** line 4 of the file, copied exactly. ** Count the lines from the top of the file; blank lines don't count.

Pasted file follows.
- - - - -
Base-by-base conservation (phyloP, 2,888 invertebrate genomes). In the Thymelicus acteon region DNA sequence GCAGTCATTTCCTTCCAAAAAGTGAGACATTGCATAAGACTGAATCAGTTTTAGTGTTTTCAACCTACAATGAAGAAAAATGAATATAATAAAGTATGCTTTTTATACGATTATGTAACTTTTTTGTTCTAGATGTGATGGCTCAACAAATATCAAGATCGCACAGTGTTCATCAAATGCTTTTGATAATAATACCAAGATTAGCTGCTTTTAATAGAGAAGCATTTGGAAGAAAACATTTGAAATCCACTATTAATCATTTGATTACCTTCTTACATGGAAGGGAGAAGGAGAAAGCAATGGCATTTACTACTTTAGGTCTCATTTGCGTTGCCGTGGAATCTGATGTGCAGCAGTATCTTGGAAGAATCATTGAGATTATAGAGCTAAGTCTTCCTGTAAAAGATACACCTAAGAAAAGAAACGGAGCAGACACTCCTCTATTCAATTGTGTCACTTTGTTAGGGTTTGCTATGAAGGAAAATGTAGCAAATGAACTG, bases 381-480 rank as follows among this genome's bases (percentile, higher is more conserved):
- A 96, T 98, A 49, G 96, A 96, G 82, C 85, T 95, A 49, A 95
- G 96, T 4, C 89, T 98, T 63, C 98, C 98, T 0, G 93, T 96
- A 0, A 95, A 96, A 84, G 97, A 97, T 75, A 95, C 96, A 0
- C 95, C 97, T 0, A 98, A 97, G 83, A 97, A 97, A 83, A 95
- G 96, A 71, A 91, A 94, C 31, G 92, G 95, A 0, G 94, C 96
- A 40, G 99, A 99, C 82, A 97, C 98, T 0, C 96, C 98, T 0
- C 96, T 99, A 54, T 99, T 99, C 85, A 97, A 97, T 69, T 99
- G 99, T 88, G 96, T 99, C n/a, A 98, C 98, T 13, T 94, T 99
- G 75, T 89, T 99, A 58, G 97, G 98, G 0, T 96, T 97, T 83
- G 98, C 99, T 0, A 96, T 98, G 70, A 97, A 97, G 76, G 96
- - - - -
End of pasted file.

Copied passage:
- A 0, A 95, A 96, A 84, G 97, A 97, T 75, A 95, C 96, A 0